• their primary interest lies in not leaving a legacy of a weak and divided church in the diaspora
• since their departure two decades ago the demographic, social, cultural, religeous, political and economic landscape has significantly changed which necessitates the reexamination of the practicality and relevance of some of their preconditions and demands
• their power and legitimacy derives from the church and the faithful; and over the last two decades some of the influence, sympathy, support and loyality they garnered within the EOTC may have waned and that they may have very limited leverage on the Holy Synode and the EOTC.
• the window of opportunity created by the early depature of the late patriarch, Abune Paulos, could have better been utilized to negotiate a return to the fold of the mother church in order to participate and/or attempt to influence in the selection of the new leadership of the EOTC. Furthermore, the possibility that the exiled leaders may not be presented with a similar opportunity due to their advanced ages and the likelihood that any of their exiled successors may not be afforded a simmilar opportunity by the Holy Synode.
• the church's and the leadership's interest is better served by a negotiated settlement, i.e., if the church fathers wish to restore the sanctity of the Church and their good names and standing within the EOTC.
• political agendas are best left for the many career politicians that attempt to spin any percieved religeous cleavages and issues to raly political support and simply want to use the church as a cover.
• Pronouncements and condemnations, where warranted, should be used with extreme care and due diligence.

All may not however be lost. Despite the premature failure of recent mediation efforts and an increasingly narrowing window of opportunity, many are hoping for restoration and glorification of the EOTC and the resolution of the wedge issues that have caused so much acrimony and disunity within the ranks of the family of the church.

So at this moment of reflection , when Orthodox Tewahdo Christians in Ethiopia and other members of the Ethiopian Tewahdo Orthodox Church (EOTC) family are once again praying for a righteous shepherd who can confidently and competently lead his flock; guide and show the way and the light; and protect and shepherd his flock “ in purity and righteousness”, consider the following unorthodox thought:

The precedent setting resignation of Pop Benedict XVI and the alleged “abdication” of the seat of Abune Tekle Haimanot by his Holinnes Abune Markorious can be a blessing in disguise. It means no absolutes are violated when the head of a church for one reason or another abdicates his seat and is replaced before he departs to meet his maker. In fact many theologians are now of the opinion that the life-long reign is fraught with problems. Some are asking what would happen if a pontif or a patriarch suffers from dementia or another deblitating illness? It is not clear how the EOTC would deal with such eventuality. What is clear is the EOTC won't be beholden to a tradition that may have outlived its usefulness. A progressive church requires an ability to choose dynamic and effective leaders.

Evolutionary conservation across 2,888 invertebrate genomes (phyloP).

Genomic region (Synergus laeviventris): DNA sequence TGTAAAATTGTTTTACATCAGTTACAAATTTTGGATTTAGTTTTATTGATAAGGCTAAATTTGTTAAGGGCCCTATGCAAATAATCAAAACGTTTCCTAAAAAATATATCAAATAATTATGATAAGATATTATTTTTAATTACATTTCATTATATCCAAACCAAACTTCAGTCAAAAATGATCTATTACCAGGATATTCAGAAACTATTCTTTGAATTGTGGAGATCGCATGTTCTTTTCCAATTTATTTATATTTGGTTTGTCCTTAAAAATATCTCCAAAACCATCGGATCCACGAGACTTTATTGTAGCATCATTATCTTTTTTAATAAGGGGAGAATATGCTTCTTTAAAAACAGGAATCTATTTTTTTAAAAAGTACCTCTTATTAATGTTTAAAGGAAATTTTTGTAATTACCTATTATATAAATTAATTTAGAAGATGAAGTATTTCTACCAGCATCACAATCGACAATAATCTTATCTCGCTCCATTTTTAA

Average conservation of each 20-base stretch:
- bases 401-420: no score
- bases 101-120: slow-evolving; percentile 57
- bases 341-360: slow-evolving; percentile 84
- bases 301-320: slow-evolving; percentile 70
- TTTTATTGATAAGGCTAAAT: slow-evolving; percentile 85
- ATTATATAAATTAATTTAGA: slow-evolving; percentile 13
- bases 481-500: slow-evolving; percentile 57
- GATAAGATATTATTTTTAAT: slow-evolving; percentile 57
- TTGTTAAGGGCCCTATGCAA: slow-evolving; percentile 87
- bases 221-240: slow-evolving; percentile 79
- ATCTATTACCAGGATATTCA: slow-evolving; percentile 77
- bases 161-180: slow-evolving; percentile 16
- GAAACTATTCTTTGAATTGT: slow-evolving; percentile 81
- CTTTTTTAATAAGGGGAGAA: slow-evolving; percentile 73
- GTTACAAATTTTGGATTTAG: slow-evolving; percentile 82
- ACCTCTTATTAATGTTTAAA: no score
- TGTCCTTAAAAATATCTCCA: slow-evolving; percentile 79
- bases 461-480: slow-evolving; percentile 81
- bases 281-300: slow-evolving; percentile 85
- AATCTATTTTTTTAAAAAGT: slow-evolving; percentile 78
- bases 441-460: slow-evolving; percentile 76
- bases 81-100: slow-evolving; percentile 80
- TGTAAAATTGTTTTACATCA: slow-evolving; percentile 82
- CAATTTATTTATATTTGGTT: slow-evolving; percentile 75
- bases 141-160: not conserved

It would also allow the church to reconcile with the leaders of the exiled church by allowing the dethroned patriarch, his Holiness Abune Merkarious, to segue to a life of pope passim with his dignity intact and a latitude to continue with a modified duty within the church heirarchy. The role can be negotiated between the ex-officio patriarch and the Holy Synode. However, the church can't have dual seats of power; so the outgoing patriarch should pledge to go to the sunset by surrendering all power to the incoming patriarch and possibly into a life of prayer and contemplation. Once out of office, he can't be allowed to meddle or contradict the edicts of the presiding patriarch.

Another caveat offcourse would be that any decission for vacating the throne would be left to the patriarch and can only be exacted with his full consent and autonomy. The separation of church and state enshrined within the constitution provides a legal shield and can be used to protect the institution of the EOTC and the Patriarchate from external and involuntary push.

So as all concerned somberly consider the merit of the above proposal, in the spirit of peace and reconciliation, may the almighty give them courage and wisdom. Amen!

__________________________________________ Entehabu Behe, Ph.D. (Can) - is a Principal Analyst and Consultant in emerging trends, opportunities and options.

Opinions and Views published on this site are those of the authors only! Aigaforum does not necessarily endorse them. � 2002-2019 Aigaforum.com All rights reserved.